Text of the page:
gospel. In actuality, as Nabeel soon discovered, other parts of the New Testament tout an equally
high view of Jesus Christ. The following examples only scratch the surface.
The apostle Paul wrote his epistles or letters between the years 49 and 65. Since Jesus
died in 30 or 33, this means his epistles were all written within about twenty to thirty-five years
after Jesus’ death. They are generally recognized as the earliest Christian writings. Remarkably
enough, Paul twice called Jesus “God” (Rom. 9:5; Titus 2:13). But his favorite title for Jesus was
,” the designation used by Jews in the first century when speaking or writing in reference
to the Hebrew divine name YHWH (“Yahweh” or “Jehovah”). For example, where the Old
Testament referred to “the day of the L
” (day of Yahweh, e.g., Joel 2:31), Paul referred to
“the day of the Lord Jesus” (1 Cor. 5:5; 2 Cor. 1:14; etc.). Where the Old Testament spoke of
“calling on the name of the L
” (the name of Yahweh, e.g., Joel 2:32), Paul spoke of calling
“on the name of the Lord Jesus Christ” (1 Cor. 1:2; see also Rom. 10:12–14). Where the Old
Testament made the foundation of Israel’s faith the confession that there is “one L
alone is God (Deut. 6:4), Paul affirms that Jesus is the “one Lord” through whom all things were
made (1 Cor. 8:6; see also Eph. 4:5). Where the Old Testament states that every knee will bow
and every tongue swear allegiance to the L
(Isa. 45:23), Paul says that every knee will bow
and every tongue confess that Jesus Christ is Lord (Phil. 2:10–11). These examples make clear
that Paul—just like John—viewed Jesus as far more than a prophet.
But if John “doesn’t count,” then perhaps Paul doesn’t count either. Nabeel describes
some of the polemical arguments he was taught as a Muslim to call Paul’s teaching into question.
The problem with this approach, of course, is that soon no early Christian source will count. Yet
Jesus is called God not only in John (1:1, 18; 20:28) and Paul (Rom. 9:5; Titus 2:13) but also in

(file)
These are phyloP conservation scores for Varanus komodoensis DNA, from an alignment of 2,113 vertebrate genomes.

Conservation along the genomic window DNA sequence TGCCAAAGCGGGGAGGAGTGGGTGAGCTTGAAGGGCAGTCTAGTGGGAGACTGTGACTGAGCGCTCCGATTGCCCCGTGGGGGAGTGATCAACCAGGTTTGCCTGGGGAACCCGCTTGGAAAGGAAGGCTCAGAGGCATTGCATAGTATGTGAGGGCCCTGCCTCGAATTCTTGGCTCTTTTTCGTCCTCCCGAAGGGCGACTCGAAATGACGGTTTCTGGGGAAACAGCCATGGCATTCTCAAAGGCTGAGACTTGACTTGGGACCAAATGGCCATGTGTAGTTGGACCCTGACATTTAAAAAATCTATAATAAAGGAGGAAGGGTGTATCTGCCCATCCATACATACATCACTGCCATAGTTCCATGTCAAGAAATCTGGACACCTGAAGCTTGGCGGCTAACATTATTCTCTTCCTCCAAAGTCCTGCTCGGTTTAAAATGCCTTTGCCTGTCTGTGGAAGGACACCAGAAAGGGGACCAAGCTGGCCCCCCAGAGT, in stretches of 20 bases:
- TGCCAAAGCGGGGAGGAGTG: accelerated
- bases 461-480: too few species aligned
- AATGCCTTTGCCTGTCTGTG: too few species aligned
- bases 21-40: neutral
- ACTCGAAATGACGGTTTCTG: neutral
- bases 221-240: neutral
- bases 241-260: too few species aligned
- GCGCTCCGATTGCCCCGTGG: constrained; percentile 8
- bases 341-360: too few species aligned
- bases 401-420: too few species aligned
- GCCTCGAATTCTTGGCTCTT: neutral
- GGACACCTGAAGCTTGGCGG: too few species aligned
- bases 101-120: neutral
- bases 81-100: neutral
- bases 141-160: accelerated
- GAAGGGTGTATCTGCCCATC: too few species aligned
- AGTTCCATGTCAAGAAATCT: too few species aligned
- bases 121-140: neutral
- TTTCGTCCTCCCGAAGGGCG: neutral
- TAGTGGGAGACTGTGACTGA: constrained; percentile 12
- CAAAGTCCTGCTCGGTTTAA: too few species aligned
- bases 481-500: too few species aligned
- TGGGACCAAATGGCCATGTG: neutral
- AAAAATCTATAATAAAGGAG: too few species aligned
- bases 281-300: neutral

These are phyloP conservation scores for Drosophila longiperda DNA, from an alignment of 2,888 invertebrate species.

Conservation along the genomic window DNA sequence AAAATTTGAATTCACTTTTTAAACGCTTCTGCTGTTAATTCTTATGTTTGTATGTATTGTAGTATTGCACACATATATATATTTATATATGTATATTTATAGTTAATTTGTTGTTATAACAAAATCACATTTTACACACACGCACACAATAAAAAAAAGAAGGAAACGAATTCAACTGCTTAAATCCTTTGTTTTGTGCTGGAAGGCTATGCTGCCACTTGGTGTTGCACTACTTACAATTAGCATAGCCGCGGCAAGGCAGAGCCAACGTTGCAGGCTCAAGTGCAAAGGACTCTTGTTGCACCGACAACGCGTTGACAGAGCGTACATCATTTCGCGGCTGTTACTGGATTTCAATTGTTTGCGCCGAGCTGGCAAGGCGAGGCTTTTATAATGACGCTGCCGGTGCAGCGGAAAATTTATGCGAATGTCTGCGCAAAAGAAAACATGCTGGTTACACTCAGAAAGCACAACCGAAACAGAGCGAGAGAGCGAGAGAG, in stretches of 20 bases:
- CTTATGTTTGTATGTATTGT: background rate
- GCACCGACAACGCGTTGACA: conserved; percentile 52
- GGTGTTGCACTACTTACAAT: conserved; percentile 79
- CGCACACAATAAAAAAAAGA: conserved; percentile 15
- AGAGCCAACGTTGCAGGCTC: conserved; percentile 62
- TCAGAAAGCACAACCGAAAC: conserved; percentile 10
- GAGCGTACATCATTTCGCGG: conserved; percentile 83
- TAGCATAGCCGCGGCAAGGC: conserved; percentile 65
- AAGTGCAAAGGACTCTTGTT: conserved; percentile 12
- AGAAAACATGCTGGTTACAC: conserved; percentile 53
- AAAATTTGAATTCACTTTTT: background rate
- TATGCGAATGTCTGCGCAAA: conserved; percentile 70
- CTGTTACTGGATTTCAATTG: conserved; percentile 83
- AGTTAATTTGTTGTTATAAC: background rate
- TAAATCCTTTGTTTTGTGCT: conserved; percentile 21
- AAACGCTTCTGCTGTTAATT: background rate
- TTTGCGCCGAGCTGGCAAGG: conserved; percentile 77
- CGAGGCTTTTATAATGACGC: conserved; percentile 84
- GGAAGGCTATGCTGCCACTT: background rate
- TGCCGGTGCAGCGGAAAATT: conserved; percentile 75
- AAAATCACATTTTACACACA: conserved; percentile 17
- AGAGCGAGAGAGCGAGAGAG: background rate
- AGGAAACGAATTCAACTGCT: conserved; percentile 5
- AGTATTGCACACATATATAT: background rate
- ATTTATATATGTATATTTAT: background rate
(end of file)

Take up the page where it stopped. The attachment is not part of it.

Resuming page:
Acts (20:28), Hebrews (1:8), and 2 Peter (1:1). He is revered as the L
(Yahweh) not only in
Paul but also in Acts (1:24; 2:21, 36) and 1 Peter (2:3; 3:13–16). Both Hebrews (1:6) and
Revelation (5:12–13) teach that the angels in heaven worship Jesus Christ. The belief that Jesus
is infinitely exalted permeates New Testament writings.
Consider the gospel of Mark, which most scholars think was the first gospel to be written.
Mark begins his gospel by quoting Isaiah 40:3: “Make ready the way of the Lord, make His
paths straight” (Mark 1:3 NASB). Yet “the Lord” whose way is made ready is the Lord Jesus,
whom John the Baptist said was so far above him that John was not even worthy to perform the
menial slave’s task of loosening his sandal (Mark 1:7–8). Throughout the gospel of Mark, Jesus
speaks and acts in ways that are simply far too exalted even if He were a great prophet. When
Jesus healed people, cast out demons, or performed other miracles, He did so not by asking God
in prayer to do these things; rather, He spoke the word, and it happened (1:25–27, 41, etc.). He
forgave a man’s sins, which the scribes recognized was the sole prerogative of God (2:5–7). He
claimed to be the Lord of the Sabbath, transcending the laws of its observance (2:28). When He
was on the Sea of Galilee with His disciples and a violent storm threatened to pull their ship
down, Jesus told the storm to “be still,” and it did (4:39). When He was questioned by the high
priest, Jesus said that He would sit at the right hand of the Power in heaven (14:62). In other
words, He was going to rule from the throne of God alongside the Father.
What about Matthew, usually considered the most Jewish of the four gospels? Matthew’s
gospel has all of the same elements we have seen in Mark’s and includes additional testimonies
to the deity of Christ. Matthew’s narrative begins by describing Jesus as “God with us” (Matt.
1:23) and climaxes with the resurrected Jesus promising His disciples, “I am with you always,
even to the end of the age” (28:20 NASB). In other words, Jesus embodies the divine presence;